Avista makes investment in educating prospective entrepreneurs
Students exposed to business practices, real experienceMay 8th, 2014
Steven Walton, a Dishman Hills High School senior in Spokane Valley, wants to build a business to provide fresh, home-cooked, healthy meals delivered right to your door.
Seiji Furukawa, a sophomore at Spokane Valley Tech, dreams of creating a center where entrepreneurs can go to access any and all resources they may need to start a business.
Tori Keizer, a senior at Freeman High School, envisions a business providing all things wedding related, and Jonathan Tomlinson, a senior at University High School, hopes to launch his own clothing line someday.
All four student entrepreneurs may have an edge in making their business dreams come true given that they are all enrolled in Spokane Valley Tech’s Entrepreneurship Program, sponsored by Avista Corp., of Spokane.
SVT, located at the southeast corner of Sprague Avenue and University Road, is a collaboration with Central Valley, East Valley, Freeman, and West Valley school districts that offers students technical skills and experience in growing industries, with a focus on career and college readiness.
The entrepreneurship center’s classrooms, with technology capabilities and movable walls, occupy about 1,400 square feet in the building at 115 S. University. The building was retrofitted in early 2013 after the Washington state Legislature allocated $1.5 million in capital funds for the second of three phases to complete SVT.
The Entrepreneurship Program at SVT was implemented during the 2013-2014 school year.
Avista started the Centers For Entrepreneurship Network in 2007 with $100,000 in seed money to help Spokane Community College develop a program to help students prepare for and launch a business upon completion of the program. The program was so successful, says Steve Trabun, Avista regional business manager, the curriculum was licensed and Avista has expanded by starting centers in three other colleges in its three-state service area, as well as the SVT program.
“We now have centers in North Idaho College in Coeur d’Alene, Rogue Community College in Medford, Ore., and at the Walla Walla Community College in Clarkston,” Trabun says. Each of the participating colleges received $100,000 from Avista, he says, to get their programs up and running.
Scott Oakshott, SVT director says, SVT received a $25,000 contribution from Avista that is being used primarily to promote the program in the Spokane area.
SVT entrepreneurship students attend morning classes from 8 to 10:30 a.m., five days a week, totaling 454 hours of instruction during the school year, in accounting, marketing, investing, taxes, writing a business plan, and technology, among other areas. There are currently only four students in the program, but there is space for 18 in each class. Students can also receive college credit for some of the coursework, Oakshott says.
Additionally, two students each year will be eligible for a microloan of up to $15,000 from Avista to start a new business.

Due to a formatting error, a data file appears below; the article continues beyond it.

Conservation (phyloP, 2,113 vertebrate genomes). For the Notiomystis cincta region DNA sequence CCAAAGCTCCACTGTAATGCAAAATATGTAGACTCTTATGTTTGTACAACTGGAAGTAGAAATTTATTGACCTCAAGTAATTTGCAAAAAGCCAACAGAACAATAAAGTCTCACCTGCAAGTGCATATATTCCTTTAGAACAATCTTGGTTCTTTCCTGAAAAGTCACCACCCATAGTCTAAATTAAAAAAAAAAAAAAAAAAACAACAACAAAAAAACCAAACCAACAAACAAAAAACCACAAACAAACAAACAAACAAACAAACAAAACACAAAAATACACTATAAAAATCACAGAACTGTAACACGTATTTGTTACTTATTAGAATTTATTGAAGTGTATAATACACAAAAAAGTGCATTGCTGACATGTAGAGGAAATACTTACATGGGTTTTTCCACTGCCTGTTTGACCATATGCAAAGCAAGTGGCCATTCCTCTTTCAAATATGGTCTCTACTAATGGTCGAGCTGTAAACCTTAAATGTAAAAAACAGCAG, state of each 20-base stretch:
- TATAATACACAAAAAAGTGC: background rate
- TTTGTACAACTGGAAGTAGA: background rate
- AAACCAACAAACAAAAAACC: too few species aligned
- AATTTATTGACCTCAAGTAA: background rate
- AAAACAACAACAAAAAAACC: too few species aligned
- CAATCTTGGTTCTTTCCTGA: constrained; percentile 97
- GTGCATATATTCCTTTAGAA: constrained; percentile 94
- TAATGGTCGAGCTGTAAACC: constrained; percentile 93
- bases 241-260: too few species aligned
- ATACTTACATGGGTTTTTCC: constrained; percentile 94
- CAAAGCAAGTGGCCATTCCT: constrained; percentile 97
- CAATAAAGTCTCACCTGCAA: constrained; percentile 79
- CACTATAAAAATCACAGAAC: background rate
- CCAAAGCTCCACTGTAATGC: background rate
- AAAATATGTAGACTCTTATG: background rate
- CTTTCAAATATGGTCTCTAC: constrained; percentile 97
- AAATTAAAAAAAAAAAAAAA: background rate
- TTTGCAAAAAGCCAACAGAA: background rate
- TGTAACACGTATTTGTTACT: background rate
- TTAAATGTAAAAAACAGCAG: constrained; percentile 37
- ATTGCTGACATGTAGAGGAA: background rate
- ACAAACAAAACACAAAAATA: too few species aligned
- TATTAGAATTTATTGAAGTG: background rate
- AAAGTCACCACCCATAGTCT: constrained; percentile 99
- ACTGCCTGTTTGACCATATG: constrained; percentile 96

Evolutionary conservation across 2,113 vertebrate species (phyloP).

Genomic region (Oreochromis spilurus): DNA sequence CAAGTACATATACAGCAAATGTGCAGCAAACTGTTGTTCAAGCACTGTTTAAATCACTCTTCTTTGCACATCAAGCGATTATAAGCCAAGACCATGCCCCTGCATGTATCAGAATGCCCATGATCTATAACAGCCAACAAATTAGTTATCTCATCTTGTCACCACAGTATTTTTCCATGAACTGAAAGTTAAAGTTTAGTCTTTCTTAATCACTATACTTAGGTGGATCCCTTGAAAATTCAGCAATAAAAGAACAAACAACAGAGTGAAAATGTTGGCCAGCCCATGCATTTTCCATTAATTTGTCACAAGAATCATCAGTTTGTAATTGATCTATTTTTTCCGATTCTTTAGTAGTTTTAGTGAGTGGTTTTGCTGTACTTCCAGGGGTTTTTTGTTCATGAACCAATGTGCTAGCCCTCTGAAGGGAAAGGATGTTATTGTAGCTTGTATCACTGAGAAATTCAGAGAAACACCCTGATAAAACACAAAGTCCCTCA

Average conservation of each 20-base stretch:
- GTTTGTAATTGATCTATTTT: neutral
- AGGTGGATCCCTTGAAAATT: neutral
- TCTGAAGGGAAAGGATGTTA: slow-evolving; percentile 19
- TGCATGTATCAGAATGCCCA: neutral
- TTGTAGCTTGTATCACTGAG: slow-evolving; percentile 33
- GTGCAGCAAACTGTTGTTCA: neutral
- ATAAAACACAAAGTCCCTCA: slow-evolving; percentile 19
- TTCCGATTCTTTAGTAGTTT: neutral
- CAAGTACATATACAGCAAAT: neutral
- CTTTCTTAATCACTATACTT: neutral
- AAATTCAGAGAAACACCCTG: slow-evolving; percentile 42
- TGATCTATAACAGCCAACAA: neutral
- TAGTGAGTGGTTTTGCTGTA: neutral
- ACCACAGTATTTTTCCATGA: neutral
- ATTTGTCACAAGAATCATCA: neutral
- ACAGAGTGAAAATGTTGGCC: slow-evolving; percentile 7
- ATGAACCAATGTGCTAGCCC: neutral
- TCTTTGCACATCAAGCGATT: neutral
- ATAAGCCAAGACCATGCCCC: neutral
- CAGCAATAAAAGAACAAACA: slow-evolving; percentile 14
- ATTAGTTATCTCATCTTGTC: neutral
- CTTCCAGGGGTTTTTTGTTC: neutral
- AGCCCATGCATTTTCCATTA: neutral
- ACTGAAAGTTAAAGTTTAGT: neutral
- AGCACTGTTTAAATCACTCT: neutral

“We may have two students apply for the loan at the end of this school year,” he says.
Oakshott says he is impressed with the four students who are currently in the entrepreneurship program and expects the program to grow steadily.
Furukawa is enrolled full time at SVT in advanced engineering as well as the entrepreneurship program. Last November, he participated in Startup Weekend Spokane, a 54-hour, three-day event sponsored by Avista. The event provides a high-energy atmosphere in which entrepreneurs can pitch their business ideas, and teams form around ideas to develop them into viable business ventures. Furukawa was a member of the first-place finalist group, Team Sili.
Furukawa’s team worked on an attachment for earbuds that fit better than traditional earbuds and block ambient noise. After the team designed the product, it used a 3-D printer at SVT to make a prototype.
“That’s part of what started a fire under me to start a business,” Furukawa says. “It was such a high-energy and positive atmosphere and there was so much camaraderie between teams. It was starting something that you could actually see happening … you could see the reality of the business.”
Patrick Bisson, SVT instructor for the entrepreneurship program, says SVT’s entrepreneurs also are working on a coffee cart project, “not only to provide more coffee to students and faculty, but so students can experience the reality of actually running a business,” Bisson says
“Students have been building the coffee cart in their manufacturing class, and they will run it as a real business doing market research, ordering the products, making the coffee, and everything that goes with a typical business,” he says.
This school year SVT has expanded to include not only the entrepreneurship program but also coursework in aerospace and advanced manufacturing, fire science, sports medicine, cosmetology, and advanced biomedical applications.
Avista’s Steve Trabun says the company is dedicated to the business entrepreneurship programs because small business is the catalyst of economic development in most communities, and when small businesses are doing well, the community is growing and thriving.
“These programs make for good community stewardship, it’s good for economic development, and the programs create jobs, and job development. It’s not just good for the teens and individuals,” Trabun says. “It’s good for the whole community.”